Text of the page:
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Start date Jun 03, 2019 - Jun 05, 2019

WORKSHOP ON OMICS DATA INTEGRATION & ADVANCED COURSE ON METAGENOMICS AND OMICS DATA INTEGRATION will be held in BIOCEV, June 3rd – 5th and is organized by MICOBION framework. You may visit any of the Monday’s (3rd) lectures without registration whilst Tuesday and Wednesday courses are available only to registered attendees from Charles University. Click for link to registration.

Published May 23, 2019

Conference PTNCE 2019: call for papers

Conferences of the Polish Society for Human and Evolution Studies (PTNCE) are international meetings which bring together a wide range of scholars who use in their research the evolutionary framework. PTNCE conferences are well known for a friendly atmosphere and high quality of discussions and scientific results presented by participants. The conference is for the first time held outside of Poland. Join us on 24–27 September 2019 in Prague. Click for link to conference site including call for papers.

Published May 22, 2019

9th European Conference on Mineralogy and Spectroscopy

We would like to draw your attention to the updated information on the 9th European Conference on Mineralogy and Spectroscopy that will be held in Prague, Czech Republic, between September 11 and September 13, 2019.

Published Apr 02, 2019

Popular Science: How do we choose a partner? Do partner preferences remain stable throughout a relationship?

Choosing a partner is a key decision in a person’s life. What characteristics do we look for in a partner? Does our notion of an ideal partner change during a relationship? These are some of the questions asked by scientists Radka Kučerová, Zsófia Csajbók and Jan Havlíček from the Charles University. Their most recent paper examines ideal partner preferences and how they change during a relationship.

Published May 20, 2019

Popular Science: Towards innovations with knowledge bases

The latest research reveals that “knowledge bases” have a significant influence on the performance of companies and even regions. This stems from the theory that the process of innovation can have different forms in different sectors (or even in a single company). Now, we distinguish among three types of knowledge bases: analytical (exploring of scientific frontiers in subjects like nano/bio-technology), synthetic (applying of scientific knowledge in industry) and symbolic (creative industry – design, fashion, film). Viktor Květoň and Vojtěch Kadlec from the Department of Social Geography and Regional Development tried to shed a light on the development and spatial pattern of those three knowledge bases in EU regions and their influence on the innovation process.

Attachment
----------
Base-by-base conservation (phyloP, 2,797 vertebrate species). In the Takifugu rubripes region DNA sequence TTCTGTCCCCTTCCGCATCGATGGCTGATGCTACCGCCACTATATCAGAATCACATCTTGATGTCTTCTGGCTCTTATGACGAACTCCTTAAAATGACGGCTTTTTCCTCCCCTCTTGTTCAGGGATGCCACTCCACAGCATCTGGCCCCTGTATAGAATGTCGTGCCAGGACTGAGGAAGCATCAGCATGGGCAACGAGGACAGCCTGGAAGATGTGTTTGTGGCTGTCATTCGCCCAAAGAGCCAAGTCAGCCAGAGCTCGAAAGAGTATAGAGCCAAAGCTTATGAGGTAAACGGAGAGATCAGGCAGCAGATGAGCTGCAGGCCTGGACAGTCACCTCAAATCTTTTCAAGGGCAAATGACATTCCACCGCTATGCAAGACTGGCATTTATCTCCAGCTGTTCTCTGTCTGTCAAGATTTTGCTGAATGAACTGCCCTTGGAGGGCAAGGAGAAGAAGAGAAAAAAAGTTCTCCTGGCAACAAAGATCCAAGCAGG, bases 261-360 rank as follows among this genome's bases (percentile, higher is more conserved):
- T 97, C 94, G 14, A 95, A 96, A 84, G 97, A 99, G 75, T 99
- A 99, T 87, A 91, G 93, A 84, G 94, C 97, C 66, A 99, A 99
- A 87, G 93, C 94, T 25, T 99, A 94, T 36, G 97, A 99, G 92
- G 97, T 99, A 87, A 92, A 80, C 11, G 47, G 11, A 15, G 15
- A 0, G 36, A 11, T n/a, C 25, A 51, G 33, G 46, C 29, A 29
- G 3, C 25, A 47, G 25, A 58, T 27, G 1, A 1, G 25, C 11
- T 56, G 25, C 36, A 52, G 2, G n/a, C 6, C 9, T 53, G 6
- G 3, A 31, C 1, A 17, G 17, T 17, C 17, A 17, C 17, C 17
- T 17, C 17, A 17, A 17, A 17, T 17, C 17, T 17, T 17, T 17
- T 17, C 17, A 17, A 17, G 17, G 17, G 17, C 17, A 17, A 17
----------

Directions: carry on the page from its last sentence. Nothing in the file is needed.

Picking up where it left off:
Published Dec 24, 2018

Popular Science: Giant dragonflies and their way of life – reconstruction based on fossil findings

The maximum wingspan of dragonflies these days is about 19 cm, but in the Late Palaeozoic (approximately 300 Mya), the largest representatives of the Meganeuridae family had a wingspan of about 71 cm. They were thus the largest known insects ever and previously there were already some hypotheses, based on (unfortunately often incomplete) fossil findings and on comparisons with modern-day species, about how these flying colossuses lived. However, an international French-Czech-US team, together with Jakub Prokop and Martina Pecharová from the Department of Zoology of the Faculty of Science, showed that these speculations were not correct and proposed a more probable scenario.

Published May 27, 2019

Popular Science: Understanding the power of honey through its proteins

Honey is a culinary staple that can be found in kitchens around the world. Humans have used honey throughout history, and its long shelf life and medicinal properties make it a unique, multipurpose natural product. Although it seems that a lot is known about the sweet substance, surprisingly little is known about its proteins. Now, researchers report in ACS’ Journal of Natural Products new data on honey proteins that could lead to new medicinal applications.

Published May 13, 2019

The role of nomadic pastoralists in the genetic history of the Sahelian/Savannah inhabitants

Previous archaeological and linguistic research suggested that the prehistoric population of the Sahel and adjacent savannahs diversified over time into sedentary farmers and nomadic pastoralists. A team from Czech, Senegalese, Sudanese and Portuguese institutions, including Martina Čížková, Iva Kulichová and Viktor Černý from the Department of Anthropology and Human Genetics and Pavel Munclinger from the Department of Zoology from the Faculty of Science, decided to verify this hypothesis using molecular-genetics methods.

Published May 13, 2019

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